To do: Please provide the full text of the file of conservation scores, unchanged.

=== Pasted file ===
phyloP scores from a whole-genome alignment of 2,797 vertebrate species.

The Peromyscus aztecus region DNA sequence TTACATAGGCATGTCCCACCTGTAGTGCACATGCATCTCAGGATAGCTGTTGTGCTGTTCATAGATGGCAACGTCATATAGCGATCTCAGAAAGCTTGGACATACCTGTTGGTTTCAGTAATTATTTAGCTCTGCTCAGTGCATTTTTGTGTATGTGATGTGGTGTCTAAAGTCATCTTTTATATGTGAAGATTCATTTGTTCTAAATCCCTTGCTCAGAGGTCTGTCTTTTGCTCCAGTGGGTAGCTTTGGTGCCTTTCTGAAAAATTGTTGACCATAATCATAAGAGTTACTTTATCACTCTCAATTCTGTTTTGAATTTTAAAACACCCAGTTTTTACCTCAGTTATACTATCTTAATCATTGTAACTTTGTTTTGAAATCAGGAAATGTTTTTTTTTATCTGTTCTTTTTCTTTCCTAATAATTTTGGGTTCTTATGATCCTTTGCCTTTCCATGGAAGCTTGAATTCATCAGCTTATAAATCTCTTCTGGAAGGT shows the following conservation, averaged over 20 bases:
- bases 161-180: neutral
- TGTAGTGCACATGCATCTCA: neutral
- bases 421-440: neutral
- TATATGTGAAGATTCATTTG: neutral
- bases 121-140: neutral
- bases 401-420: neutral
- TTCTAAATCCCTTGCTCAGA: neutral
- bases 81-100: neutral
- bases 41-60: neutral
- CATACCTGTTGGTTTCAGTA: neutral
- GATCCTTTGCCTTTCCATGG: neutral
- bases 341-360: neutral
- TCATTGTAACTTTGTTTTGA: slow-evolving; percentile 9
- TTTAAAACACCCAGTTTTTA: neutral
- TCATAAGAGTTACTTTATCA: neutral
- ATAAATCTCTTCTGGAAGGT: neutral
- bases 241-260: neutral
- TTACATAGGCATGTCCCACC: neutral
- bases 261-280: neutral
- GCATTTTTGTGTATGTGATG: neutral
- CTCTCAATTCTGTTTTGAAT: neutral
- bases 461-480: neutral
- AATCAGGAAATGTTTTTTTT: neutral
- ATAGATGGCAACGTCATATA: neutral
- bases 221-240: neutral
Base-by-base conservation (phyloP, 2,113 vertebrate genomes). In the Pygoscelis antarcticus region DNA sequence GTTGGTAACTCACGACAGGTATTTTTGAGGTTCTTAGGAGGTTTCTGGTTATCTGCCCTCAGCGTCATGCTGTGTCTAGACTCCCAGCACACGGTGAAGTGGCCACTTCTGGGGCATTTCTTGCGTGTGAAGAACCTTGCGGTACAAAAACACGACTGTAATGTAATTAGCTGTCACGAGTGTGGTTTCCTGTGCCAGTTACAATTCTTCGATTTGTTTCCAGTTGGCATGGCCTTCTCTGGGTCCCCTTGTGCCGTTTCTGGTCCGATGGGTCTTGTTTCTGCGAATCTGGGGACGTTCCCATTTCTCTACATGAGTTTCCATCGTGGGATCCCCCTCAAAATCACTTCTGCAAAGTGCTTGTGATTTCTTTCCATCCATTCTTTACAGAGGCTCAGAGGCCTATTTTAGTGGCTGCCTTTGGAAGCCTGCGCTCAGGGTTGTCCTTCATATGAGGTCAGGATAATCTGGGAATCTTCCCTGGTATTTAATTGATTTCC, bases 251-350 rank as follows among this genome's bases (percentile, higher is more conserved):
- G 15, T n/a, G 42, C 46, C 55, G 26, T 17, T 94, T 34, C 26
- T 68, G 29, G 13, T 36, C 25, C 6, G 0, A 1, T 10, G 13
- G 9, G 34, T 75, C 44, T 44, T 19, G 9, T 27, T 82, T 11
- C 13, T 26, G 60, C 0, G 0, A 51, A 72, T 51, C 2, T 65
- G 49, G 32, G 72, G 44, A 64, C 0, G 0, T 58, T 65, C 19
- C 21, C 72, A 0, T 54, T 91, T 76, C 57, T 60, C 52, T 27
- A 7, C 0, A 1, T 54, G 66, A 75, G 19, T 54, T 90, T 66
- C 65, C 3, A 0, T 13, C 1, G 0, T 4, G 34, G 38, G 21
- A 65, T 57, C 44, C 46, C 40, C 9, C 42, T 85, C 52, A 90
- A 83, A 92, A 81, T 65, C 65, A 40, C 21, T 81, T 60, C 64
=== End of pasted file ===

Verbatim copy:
phyloP scores from a whole-genome alignment of 2,797 vertebrate species.

The Peromyscus aztecus region DNA sequence TTACATAGGCATGTCCCACCTGTAGTGCACATGCATCTCAGGATAGCTGTTGTGCTGTTCATAGATGGCAACGTCATATAGCGATCTCAGAAAGCTTGGACATACCTGTTGGTTTCAGTAATTATTTAGCTCTGCTCAGTGCATTTTTGTGTATGTGATGTGGTGTCTAAAGTCATCTTTTATATGTGAAGATTCATTTGTTCTAAATCCCTTGCTCAGAGGTCTGTCTTTTGCTCCAGTGGGTAGCTTTGGTGCCTTTCTGAAAAATTGTTGACCATAATCATAAGAGTTACTTTATCACTCTCAATTCTGTTTTGAATTTTAAAACACCCAGTTTTTACCTCAGTTATACTATCTTAATCATTGTAACTTTGTTTTGAAATCAGGAAATGTTTTTTTTTATCTGTTCTTTTTCTTTCCTAATAATTTTGGGTTCTTATGATCCTTTGCCTTTCCATGGAAGCTTGAATTCATCAGCTTATAAATCTCTTCTGGAAGGT shows the following conservation, averaged over 20 bases:
- bases 161-180: neutral
- TGTAGTGCACATGCATCTCA: neutral
- bases 421-440: neutral
- TATATGTGAAGATTCATTTG: neutral
- bases 121-140: neutral
- bases 401-420: neutral
- TTCTAAATCCCTTGCTCAGA: neutral
- bases 81-100: neutral
- bases 41-60: neutral
- CATACCTGTTGGTTTCAGTA: neutral
- GATCCTTTGCCTTTCCATGG: neutral
- bases 341-360: neutral
- TCATTGTAACTTTGTTTTGA: slow-evolving; percentile 9
- TTTAAAACACCCAGTTTTTA: neutral
- TCATAAGAGTTACTTTATCA: neutral
- ATAAATCTCTTCTGGAAGGT: neutral
- bases 241-260: neutral
- TTACATAGGCATGTCCCACC: neutral
- bases 261-280: neutral
- GCATTTTTGTGTATGTGATG: neutral
- CTCTCAATTCTGTTTTGAAT: neutral
- bases 461-480: neutral
- AATCAGGAAATGTTTTTTTT: neutral
- ATAGATGGCAACGTCATATA: neutral
- bases 221-240: neutral
Base-by-base conservation (phyloP, 2,113 vertebrate genomes). In the Pygoscelis antarcticus region DNA sequence GTTGGTAACTCACGACAGGTATTTTTGAGGTTCTTAGGAGGTTTCTGGTTATCTGCCCTCAGCGTCATGCTGTGTCTAGACTCCCAGCACACGGTGAAGTGGCCACTTCTGGGGCATTTCTTGCGTGTGAAGAACCTTGCGGTACAAAAACACGACTGTAATGTAATTAGCTGTCACGAGTGTGGTTTCCTGTGCCAGTTACAATTCTTCGATTTGTTTCCAGTTGGCATGGCCTTCTCTGGGTCCCCTTGTGCCGTTTCTGGTCCGATGGGTCTTGTTTCTGCGAATCTGGGGACGTTCCCATTTCTCTACATGAGTTTCCATCGTGGGATCCCCCTCAAAATCACTTCTGCAAAGTGCTTGTGATTTCTTTCCATCCATTCTTTACAGAGGCTCAGAGGCCTATTTTAGTGGCTGCCTTTGGAAGCCTGCGCTCAGGGTTGTCCTTCATATGAGGTCAGGATAATCTGGGAATCTTCCCTGGTATTTAATTGATTTCC, bases 251-350 rank as follows among this genome's bases (percentile, higher is more conserved):
- G 15, T n/a, G 42, C 46, C 55, G 26, T 17, T 94, T 34, C 26
- T 68, G 29, G 13, T 36, C 25, C 6, G 0, A 1, T 10, G 13
- G 9, G 34, T 75, C 44, T 44, T 19, G 9, T 27, T 82, T 11
- C 13, T 26, G 60, C 0, G 0, A 51, A 72, T 51, C 2, T 65
- G 49, G 32, G 72, G 44, A 64, C 0, G 0, T 58, T 65, C 19
- C 21, C 72, A 0, T 54, T 91, T 76, C 57, T 60, C 52, T 27
- A 7, C 0, A 1, T 54, G 66, A 75, G 19, T 54, T 90, T 66
- C 65, C 3, A 0, T 13, C 1, G 0, T 4, G 34, G 38, G 21
- A 65, T 57, C 44, C 46, C 40, C 9, C 42, T 85, C 52, A 90
- A 83, A 92, A 81, T 65, C 65, A 40, C 21, T 81, T 60, C 64